The long-anticipated showdown between Democrat John Fetterman and Republican Mehmet Oz finally took place on a debate stage in Harrisburg on Tuesday, two weeks before voters will decide which man to send to the U.S. Senate and help determine which party will hold the gavel in January.
The debate showed Mr. Fetterman, 53, struggling with auditory processing problems that are lingering effects of a stroke he suffered in May. He opened his remarks to the audience by saying “goodnight everybody,” and at times had difficulty talking specifically about his own solutions for inflation, high housing and energy prices.
Mr. Fetterman’s campaign team issued a memo earlier in the day lowering expectations for his performance. Mr. Fetterman has mostly avoided lengthy public speaking or answering questions and his debate appearance marked his longest interaction with the public since the stroke.
“I might miss some words during this debate, I might mush some words together, it might knock me down but I keep getting back up,” Mr. Fetterman said.
SEE ALSO: Fetterman says stroke won’t stop him but ducks question about releasing his medical records
Mr. Oz, 62, a celebrity heart surgeon who hosted a television show, avoided focusing on Mr. Fetterman’s physical and mental limitations, which he has questioned earlier in his campaign. Instead, he worked to define Mr. Fetterman as a far-left politician out of line with many Pennsylvanians, especially on crime. Mr. Oz highlighted Mr. Fetterman’s past support for paroling dangerous criminals.
“Those are radical positions, they are extreme and they are out of touch with Pennsylvanians,” Mr. Oz said. Mr. Fetterman said the unpaid taxes were connected with a non-profit and were eventually paid.
Mr. Fetterman has criticized Mr. Oz as a wealthy carpetbagger who is out of touch with the state’s working class and he has used social media frequently to attack his GOP opponent, taking to Twitter moments before the debate began.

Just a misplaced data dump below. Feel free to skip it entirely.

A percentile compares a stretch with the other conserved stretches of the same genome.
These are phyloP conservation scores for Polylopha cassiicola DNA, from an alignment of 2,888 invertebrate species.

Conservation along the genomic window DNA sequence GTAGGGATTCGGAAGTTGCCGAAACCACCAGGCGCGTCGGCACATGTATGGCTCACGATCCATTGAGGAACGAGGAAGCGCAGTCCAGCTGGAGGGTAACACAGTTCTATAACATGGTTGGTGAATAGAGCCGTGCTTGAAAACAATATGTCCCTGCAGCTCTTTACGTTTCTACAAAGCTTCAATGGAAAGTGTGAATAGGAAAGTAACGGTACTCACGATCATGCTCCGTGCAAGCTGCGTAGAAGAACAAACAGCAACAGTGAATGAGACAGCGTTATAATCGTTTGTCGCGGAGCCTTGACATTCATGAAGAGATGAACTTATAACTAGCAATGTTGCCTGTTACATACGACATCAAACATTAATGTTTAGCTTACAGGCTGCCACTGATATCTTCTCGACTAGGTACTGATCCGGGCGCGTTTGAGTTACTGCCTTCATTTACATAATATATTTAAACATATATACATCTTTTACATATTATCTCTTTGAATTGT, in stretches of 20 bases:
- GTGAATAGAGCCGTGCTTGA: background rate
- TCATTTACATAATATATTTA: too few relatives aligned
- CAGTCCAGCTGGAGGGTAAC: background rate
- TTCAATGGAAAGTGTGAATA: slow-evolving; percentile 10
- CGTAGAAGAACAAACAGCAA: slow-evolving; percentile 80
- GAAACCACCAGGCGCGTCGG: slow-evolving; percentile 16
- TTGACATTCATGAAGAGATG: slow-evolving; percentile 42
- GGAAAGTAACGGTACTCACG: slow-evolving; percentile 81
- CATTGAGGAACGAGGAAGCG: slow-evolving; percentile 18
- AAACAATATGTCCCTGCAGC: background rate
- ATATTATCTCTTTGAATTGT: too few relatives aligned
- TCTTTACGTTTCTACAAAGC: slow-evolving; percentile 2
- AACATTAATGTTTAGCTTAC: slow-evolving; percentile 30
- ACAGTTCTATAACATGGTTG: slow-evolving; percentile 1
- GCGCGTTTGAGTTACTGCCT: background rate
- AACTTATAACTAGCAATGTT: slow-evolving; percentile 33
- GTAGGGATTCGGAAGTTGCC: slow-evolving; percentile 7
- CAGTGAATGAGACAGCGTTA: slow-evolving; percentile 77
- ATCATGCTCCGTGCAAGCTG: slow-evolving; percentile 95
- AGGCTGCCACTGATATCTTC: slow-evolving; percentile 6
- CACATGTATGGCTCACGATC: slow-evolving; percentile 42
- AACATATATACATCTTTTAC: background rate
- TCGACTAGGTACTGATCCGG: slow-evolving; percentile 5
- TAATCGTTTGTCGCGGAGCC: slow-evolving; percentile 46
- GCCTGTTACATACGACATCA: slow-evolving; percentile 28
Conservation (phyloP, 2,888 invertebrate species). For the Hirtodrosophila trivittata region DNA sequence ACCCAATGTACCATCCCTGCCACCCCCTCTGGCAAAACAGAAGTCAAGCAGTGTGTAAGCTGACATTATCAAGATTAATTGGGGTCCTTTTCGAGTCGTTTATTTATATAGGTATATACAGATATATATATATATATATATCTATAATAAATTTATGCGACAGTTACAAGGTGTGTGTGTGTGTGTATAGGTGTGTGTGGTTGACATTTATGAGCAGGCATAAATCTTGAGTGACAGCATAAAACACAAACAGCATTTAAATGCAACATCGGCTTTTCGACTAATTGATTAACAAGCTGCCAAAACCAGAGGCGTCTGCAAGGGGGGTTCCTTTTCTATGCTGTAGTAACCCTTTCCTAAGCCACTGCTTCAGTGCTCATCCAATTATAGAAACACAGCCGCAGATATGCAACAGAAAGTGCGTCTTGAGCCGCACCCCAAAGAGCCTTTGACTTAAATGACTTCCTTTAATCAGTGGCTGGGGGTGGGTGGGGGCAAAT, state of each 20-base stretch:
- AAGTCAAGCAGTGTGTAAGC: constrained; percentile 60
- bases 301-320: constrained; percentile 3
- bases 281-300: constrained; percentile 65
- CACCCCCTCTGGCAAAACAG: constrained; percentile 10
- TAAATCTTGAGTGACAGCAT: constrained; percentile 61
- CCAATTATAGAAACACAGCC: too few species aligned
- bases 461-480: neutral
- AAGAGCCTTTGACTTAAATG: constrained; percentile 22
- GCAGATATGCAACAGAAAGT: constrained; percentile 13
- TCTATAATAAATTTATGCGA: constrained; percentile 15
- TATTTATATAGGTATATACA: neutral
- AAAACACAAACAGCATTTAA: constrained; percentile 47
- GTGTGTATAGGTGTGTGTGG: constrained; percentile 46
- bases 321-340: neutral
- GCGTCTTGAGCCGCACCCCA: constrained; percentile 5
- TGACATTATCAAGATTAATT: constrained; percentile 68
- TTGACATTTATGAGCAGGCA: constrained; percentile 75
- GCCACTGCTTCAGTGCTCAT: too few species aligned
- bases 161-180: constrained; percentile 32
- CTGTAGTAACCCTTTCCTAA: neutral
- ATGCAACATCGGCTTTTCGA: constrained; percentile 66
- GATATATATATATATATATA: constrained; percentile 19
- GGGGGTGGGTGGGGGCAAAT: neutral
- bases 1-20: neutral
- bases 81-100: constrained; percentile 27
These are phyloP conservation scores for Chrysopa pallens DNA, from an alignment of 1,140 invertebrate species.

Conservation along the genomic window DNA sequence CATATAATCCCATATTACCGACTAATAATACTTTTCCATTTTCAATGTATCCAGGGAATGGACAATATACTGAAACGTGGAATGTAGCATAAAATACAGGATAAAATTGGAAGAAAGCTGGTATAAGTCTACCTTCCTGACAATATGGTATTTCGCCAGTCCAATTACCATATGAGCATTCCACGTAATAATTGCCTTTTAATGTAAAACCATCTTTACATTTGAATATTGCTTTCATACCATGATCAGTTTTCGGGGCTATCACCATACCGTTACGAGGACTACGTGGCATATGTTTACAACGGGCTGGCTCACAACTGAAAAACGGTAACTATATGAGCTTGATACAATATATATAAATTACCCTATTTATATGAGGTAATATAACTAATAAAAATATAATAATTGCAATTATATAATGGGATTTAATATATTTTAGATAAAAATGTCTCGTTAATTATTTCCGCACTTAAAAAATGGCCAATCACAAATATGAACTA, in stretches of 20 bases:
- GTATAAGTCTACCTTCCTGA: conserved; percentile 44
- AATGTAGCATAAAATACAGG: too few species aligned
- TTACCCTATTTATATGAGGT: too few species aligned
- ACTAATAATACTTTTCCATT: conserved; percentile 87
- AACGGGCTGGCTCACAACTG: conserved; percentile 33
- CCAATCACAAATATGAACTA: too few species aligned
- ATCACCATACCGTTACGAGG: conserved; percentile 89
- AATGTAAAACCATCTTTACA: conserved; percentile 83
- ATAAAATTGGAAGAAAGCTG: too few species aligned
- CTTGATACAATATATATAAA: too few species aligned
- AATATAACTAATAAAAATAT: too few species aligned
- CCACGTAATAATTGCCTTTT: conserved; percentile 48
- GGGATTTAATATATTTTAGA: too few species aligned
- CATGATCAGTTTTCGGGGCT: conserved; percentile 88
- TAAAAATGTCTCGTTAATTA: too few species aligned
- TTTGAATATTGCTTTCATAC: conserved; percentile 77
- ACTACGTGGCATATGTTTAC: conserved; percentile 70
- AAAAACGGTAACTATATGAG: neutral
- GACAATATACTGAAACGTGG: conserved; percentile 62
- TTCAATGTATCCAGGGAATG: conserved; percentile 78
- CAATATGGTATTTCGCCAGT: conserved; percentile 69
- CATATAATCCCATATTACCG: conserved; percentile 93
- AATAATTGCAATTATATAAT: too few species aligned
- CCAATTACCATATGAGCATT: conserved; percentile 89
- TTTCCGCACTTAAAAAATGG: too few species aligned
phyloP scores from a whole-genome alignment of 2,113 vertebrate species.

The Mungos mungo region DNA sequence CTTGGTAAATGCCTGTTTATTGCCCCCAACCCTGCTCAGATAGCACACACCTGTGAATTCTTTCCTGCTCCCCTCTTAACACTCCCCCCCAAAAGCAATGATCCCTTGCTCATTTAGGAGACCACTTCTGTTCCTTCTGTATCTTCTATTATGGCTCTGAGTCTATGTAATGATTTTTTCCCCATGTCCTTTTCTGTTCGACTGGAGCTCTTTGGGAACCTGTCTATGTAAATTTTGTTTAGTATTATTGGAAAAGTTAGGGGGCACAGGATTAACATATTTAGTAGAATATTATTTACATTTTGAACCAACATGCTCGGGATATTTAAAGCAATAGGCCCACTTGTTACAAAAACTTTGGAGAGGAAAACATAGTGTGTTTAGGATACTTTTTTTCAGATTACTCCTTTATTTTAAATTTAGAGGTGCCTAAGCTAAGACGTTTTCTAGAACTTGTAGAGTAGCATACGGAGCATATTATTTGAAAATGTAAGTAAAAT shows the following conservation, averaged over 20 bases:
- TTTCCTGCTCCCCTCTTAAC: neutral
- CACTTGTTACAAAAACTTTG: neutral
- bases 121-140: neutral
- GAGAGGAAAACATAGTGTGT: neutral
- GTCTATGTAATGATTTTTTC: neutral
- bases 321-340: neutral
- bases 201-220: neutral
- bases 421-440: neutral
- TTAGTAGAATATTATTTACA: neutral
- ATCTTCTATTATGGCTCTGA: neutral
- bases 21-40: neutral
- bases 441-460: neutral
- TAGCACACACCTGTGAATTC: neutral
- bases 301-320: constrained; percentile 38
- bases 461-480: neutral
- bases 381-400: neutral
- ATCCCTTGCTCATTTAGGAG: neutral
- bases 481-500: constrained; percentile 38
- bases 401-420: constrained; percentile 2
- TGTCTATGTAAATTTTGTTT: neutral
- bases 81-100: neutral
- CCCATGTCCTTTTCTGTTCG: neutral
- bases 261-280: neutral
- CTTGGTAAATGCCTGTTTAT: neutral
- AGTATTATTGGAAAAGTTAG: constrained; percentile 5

Mr. Fetterman and Mr. Oz clashed on abortion. Mr. Fetterman said Mr. Oz held radical rules on limiting abortion, while Mr. Oz said Mr. Fetterman would support abortion up to 38 weeks. Mr. Fetterman said he backs the 1973 Roe v. Wade ruling by the Supreme Court that legalized abortion, which was overturned in June. Mr. Oz said states should decide limits on the procedure.
SEE ALSO: Fetterman changes tune on fracking, says he supports tapping Pennsylvania’s rich energy resource
Mr. Fetterman struggled to defend a past interview and other statements in which he said he opposed fracking, a critical industry in Pennsylvania. “I’ve always supported fracking,” Mr. Fettermans said, unable to explain his earlier opposition.
Mr. Oz, whose candidacy in the primary was boosted by the endorsement of former President Donald Trump, said he’d back Mr. Trump if he runs again in 2024. Mr. Fetterman said he supports President Biden, but that he could do more to battle inflation.
The two parties have poured tens of millions of dollars into the race, while outside groups set a new record, spending $131 million, about evenly divided, in support of the two candidates, the campaign spending watchdog group OpenSecrets reported.
Republicans are increasing spending in the closing weeks of the campaign. Two GOP political action committees are spending $6 million in a bid to help Mr. Oz defeat Mr. Fetterman. The GOP is eager to hold onto the seat, which was left open when Republican Sen. Pat. Toomey announced he would not seek a third term.
“My doctor believes I am fit to be serving and that is what I believe where I am standing,” Mr. Fetterman said. “Transparency is about showing up.”
“You have hidden from them,” Mr. Oz said.